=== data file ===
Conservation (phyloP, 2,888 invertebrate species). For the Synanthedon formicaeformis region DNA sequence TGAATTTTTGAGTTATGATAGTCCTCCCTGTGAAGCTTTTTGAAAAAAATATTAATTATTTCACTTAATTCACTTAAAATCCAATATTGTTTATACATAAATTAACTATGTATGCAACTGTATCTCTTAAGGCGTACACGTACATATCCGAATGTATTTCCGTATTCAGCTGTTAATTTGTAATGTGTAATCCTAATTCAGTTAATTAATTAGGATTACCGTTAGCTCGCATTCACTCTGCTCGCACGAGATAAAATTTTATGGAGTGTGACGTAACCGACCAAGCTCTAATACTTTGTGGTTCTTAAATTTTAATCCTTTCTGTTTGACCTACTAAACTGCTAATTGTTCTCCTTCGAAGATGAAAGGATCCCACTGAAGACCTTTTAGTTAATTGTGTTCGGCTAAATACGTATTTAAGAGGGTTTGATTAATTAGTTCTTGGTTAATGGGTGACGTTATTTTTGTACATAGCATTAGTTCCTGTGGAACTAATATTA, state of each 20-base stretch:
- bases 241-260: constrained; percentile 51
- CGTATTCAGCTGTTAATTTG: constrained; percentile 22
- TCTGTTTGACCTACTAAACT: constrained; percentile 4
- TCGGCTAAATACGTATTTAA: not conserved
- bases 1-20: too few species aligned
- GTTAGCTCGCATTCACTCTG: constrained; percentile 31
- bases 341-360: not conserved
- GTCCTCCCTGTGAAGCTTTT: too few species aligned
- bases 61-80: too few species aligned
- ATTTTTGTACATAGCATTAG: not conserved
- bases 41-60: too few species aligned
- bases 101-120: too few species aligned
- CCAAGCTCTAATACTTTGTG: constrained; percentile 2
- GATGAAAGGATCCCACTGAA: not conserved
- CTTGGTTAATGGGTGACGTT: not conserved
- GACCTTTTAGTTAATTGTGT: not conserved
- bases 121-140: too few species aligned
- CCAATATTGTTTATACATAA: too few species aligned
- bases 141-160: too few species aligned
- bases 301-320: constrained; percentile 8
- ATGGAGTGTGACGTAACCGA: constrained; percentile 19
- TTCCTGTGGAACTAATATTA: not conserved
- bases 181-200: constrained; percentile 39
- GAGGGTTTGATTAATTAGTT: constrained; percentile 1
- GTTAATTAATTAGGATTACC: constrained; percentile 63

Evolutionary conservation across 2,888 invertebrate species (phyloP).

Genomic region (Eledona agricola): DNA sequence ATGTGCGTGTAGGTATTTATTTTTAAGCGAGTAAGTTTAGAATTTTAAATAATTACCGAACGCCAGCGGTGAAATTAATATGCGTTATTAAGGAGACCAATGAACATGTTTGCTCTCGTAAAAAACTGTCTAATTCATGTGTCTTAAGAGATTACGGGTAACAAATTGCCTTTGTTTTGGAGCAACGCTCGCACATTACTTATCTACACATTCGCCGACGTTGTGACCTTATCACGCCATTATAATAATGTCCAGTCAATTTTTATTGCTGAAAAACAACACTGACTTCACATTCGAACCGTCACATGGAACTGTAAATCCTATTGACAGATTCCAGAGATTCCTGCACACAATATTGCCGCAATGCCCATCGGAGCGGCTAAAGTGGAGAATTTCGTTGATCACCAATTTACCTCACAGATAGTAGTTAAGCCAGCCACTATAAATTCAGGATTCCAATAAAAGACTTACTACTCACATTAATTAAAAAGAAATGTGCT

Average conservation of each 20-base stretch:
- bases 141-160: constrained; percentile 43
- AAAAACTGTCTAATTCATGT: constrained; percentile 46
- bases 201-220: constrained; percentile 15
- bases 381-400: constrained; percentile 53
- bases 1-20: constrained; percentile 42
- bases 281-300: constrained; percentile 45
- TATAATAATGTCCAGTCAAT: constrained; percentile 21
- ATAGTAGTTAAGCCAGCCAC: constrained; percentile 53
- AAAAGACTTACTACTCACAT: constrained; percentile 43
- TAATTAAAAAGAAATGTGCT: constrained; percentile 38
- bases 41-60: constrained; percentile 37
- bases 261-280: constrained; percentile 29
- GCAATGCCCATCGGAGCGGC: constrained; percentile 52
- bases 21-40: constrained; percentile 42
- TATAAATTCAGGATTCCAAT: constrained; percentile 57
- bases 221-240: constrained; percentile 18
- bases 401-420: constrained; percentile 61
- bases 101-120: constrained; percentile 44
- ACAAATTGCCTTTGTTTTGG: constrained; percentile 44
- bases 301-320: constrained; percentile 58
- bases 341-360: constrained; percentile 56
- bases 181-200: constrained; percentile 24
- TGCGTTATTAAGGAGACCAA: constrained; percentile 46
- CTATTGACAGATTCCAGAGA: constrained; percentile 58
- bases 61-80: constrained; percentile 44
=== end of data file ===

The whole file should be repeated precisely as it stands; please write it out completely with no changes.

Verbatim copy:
Conservation (phyloP, 2,888 invertebrate species). For the Synanthedon formicaeformis region DNA sequence TGAATTTTTGAGTTATGATAGTCCTCCCTGTGAAGCTTTTTGAAAAAAATATTAATTATTTCACTTAATTCACTTAAAATCCAATATTGTTTATACATAAATTAACTATGTATGCAACTGTATCTCTTAAGGCGTACACGTACATATCCGAATGTATTTCCGTATTCAGCTGTTAATTTGTAATGTGTAATCCTAATTCAGTTAATTAATTAGGATTACCGTTAGCTCGCATTCACTCTGCTCGCACGAGATAAAATTTTATGGAGTGTGACGTAACCGACCAAGCTCTAATACTTTGTGGTTCTTAAATTTTAATCCTTTCTGTTTGACCTACTAAACTGCTAATTGTTCTCCTTCGAAGATGAAAGGATCCCACTGAAGACCTTTTAGTTAATTGTGTTCGGCTAAATACGTATTTAAGAGGGTTTGATTAATTAGTTCTTGGTTAATGGGTGACGTTATTTTTGTACATAGCATTAGTTCCTGTGGAACTAATATTA, state of each 20-base stretch:
- bases 241-260: constrained; percentile 51
- CGTATTCAGCTGTTAATTTG: constrained; percentile 22
- TCTGTTTGACCTACTAAACT: constrained; percentile 4
- TCGGCTAAATACGTATTTAA: not conserved
- bases 1-20: too few species aligned
- GTTAGCTCGCATTCACTCTG: constrained; percentile 31
- bases 341-360: not conserved
- GTCCTCCCTGTGAAGCTTTT: too few species aligned
- bases 61-80: too few species aligned
- ATTTTTGTACATAGCATTAG: not conserved
- bases 41-60: too few species aligned
- bases 101-120: too few species aligned
- CCAAGCTCTAATACTTTGTG: constrained; percentile 2
- GATGAAAGGATCCCACTGAA: not conserved
- CTTGGTTAATGGGTGACGTT: not conserved
- GACCTTTTAGTTAATTGTGT: not conserved
- bases 121-140: too few species aligned
- CCAATATTGTTTATACATAA: too few species aligned
- bases 141-160: too few species aligned
- bases 301-320: constrained; percentile 8
- ATGGAGTGTGACGTAACCGA: constrained; percentile 19
- TTCCTGTGGAACTAATATTA: not conserved
- bases 181-200: constrained; percentile 39
- GAGGGTTTGATTAATTAGTT: constrained; percentile 1
- GTTAATTAATTAGGATTACC: constrained; percentile 63

Evolutionary conservation across 2,888 invertebrate species (phyloP).

Genomic region (Eledona agricola): DNA sequence ATGTGCGTGTAGGTATTTATTTTTAAGCGAGTAAGTTTAGAATTTTAAATAATTACCGAACGCCAGCGGTGAAATTAATATGCGTTATTAAGGAGACCAATGAACATGTTTGCTCTCGTAAAAAACTGTCTAATTCATGTGTCTTAAGAGATTACGGGTAACAAATTGCCTTTGTTTTGGAGCAACGCTCGCACATTACTTATCTACACATTCGCCGACGTTGTGACCTTATCACGCCATTATAATAATGTCCAGTCAATTTTTATTGCTGAAAAACAACACTGACTTCACATTCGAACCGTCACATGGAACTGTAAATCCTATTGACAGATTCCAGAGATTCCTGCACACAATATTGCCGCAATGCCCATCGGAGCGGCTAAAGTGGAGAATTTCGTTGATCACCAATTTACCTCACAGATAGTAGTTAAGCCAGCCACTATAAATTCAGGATTCCAATAAAAGACTTACTACTCACATTAATTAAAAAGAAATGTGCT

Average conservation of each 20-base stretch:
- bases 141-160: constrained; percentile 43
- AAAAACTGTCTAATTCATGT: constrained; percentile 46
- bases 201-220: constrained; percentile 15
- bases 381-400: constrained; percentile 53
- bases 1-20: constrained; percentile 42
- bases 281-300: constrained; percentile 45
- TATAATAATGTCCAGTCAAT: constrained; percentile 21
- ATAGTAGTTAAGCCAGCCAC: constrained; percentile 53
- AAAAGACTTACTACTCACAT: constrained; percentile 43
- TAATTAAAAAGAAATGTGCT: constrained; percentile 38
- bases 41-60: constrained; percentile 37
- bases 261-280: constrained; percentile 29
- GCAATGCCCATCGGAGCGGC: constrained; percentile 52
- bases 21-40: constrained; percentile 42
- TATAAATTCAGGATTCCAAT: constrained; percentile 57
- bases 221-240: constrained; percentile 18
- bases 401-420: constrained; percentile 61
- bases 101-120: constrained; percentile 44
- ACAAATTGCCTTTGTTTTGG: constrained; percentile 44
- bases 301-320: constrained; percentile 58
- bases 341-360: constrained; percentile 56
- bases 181-200: constrained; percentile 24
- TGCGTTATTAAGGAGACCAA: constrained; percentile 46
- CTATTGACAGATTCCAGAGA: constrained; percentile 58
- bases 61-80: constrained; percentile 44